Published on February 23rd, 2017 | by Jimmy Hafrey
Indiana’s current vape law, which served as the catalyst for an FBI probe into the possible monopoly given to one company in the state, faces a legislative effort for an overhaul.
The measure, which was advanced by one of the state’s Senate Committee on Wednesday, could erase most of the 2016 law the enabled one security company in the state to have the final say of which vape companies could operate in Indiana. The former bill was created to strengthen safety standards in the manufacturing facilities used to create vape liquids.
But as Fox59 and Wane.com both reported this week, under the law only Maulhaupt’s Inc. met the necessary requirements of the security firm that vape companies needed to consult. The Lafayette-based business had approved just six vape companies to produce in the state, shutting down virtually the rest of the industry.
The Washington Times is reporting that all that could change under the bill that was brought to the Assembly by Randy Head, a Republican that represents Logansport. He spoke of the bill in a press conference, saying that: “Indiana had instituted a protectionist regime…that was something we set out from the beginning to try and get rid of.”
The Republicans had come out in favor of the new law, especially after the 7th U.S. Circuit Court of Appeals in Chicago and struck down the majority of it, stating that it looked like a legislative grant that was created to give one company the advantage of a monopoly over other companies.
In 2015, Indiana passed a set of state regulations that were meant to create a safer vaping industry. It required manufacturers operating in the state to use safety caps, batch numbers, and place warning labels on all of its products. These are regulations that have been accepted by the vaping industry all over the country, so passing into law was not a source of controversy.
However, last year, the state legislature made changes to the law. Under the current law, state regulations made it impossible for a vape company to operate legally without having a state permit to manufacture vape liquids. To get the state permit, they would need to consult a security firm to ensure that they passed all the necessary requirements to operate.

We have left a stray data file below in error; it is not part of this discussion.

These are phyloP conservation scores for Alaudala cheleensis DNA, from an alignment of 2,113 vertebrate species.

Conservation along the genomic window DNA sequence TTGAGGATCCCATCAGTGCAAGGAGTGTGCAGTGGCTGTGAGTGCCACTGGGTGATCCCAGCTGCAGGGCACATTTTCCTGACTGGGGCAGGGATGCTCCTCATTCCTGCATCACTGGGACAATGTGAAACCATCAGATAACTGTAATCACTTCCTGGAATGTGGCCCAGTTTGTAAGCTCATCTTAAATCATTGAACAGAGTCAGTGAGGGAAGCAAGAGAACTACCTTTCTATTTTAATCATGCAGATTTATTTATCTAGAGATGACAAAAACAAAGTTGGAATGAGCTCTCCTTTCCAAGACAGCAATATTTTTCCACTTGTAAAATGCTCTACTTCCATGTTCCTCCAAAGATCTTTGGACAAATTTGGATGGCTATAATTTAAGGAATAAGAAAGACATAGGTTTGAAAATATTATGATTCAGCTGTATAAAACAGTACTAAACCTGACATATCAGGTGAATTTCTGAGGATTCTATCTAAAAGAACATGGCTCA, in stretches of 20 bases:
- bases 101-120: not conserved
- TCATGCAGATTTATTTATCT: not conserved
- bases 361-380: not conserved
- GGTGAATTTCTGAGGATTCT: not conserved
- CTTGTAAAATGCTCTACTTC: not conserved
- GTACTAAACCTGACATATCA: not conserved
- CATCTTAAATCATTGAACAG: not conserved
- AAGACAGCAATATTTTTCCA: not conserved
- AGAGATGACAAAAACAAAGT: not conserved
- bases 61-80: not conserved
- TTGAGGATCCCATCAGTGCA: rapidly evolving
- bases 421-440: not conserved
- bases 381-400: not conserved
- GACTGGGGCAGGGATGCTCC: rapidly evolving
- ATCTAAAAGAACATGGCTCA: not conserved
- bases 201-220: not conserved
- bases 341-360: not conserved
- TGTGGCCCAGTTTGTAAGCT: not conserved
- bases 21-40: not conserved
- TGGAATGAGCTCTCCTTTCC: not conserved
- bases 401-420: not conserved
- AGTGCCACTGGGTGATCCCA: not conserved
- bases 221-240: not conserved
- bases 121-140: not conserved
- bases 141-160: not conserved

The requirements were nearly impossible for companies to keep up with: sink details, outside security firms, video monitoring, as well as various certifications that only one company in the state could provide.
Currently, the only security firm that has the power to approve companies is Mulhaupt’s; the application for companies to seek approval had also passed before former Governor Mike Pence signed the bill into law.
“We had people who could do this safely and we told them ‘You’re not allowed to be in the business,’” Head said about the law and the amendments made to it.
By mid-summer last year, the FBI had opened an investigation and began interviewing a number of people connected to the creation of the bill, including Republican Senator Ron Alting, the representative who holds the district where Mulhaupt’s is located.
In a statement released on Wednesday, the security firm said that: “we respect the decision made by members of the Senate Judiciary Committee.”
But while the overhaul, which is expected to come to a vote on the floor soon, is a good step in the right direction, the whole business of the law has frustrated the vape industry.
Chris Brown, the founder of the formerly Evansville-based Cool Breeze Vapor, stated as well as all the rest when he said that: ““This whole thing has pissed me off…you have to move your whole company to another state for no reason – just for other people to make a lot of money.”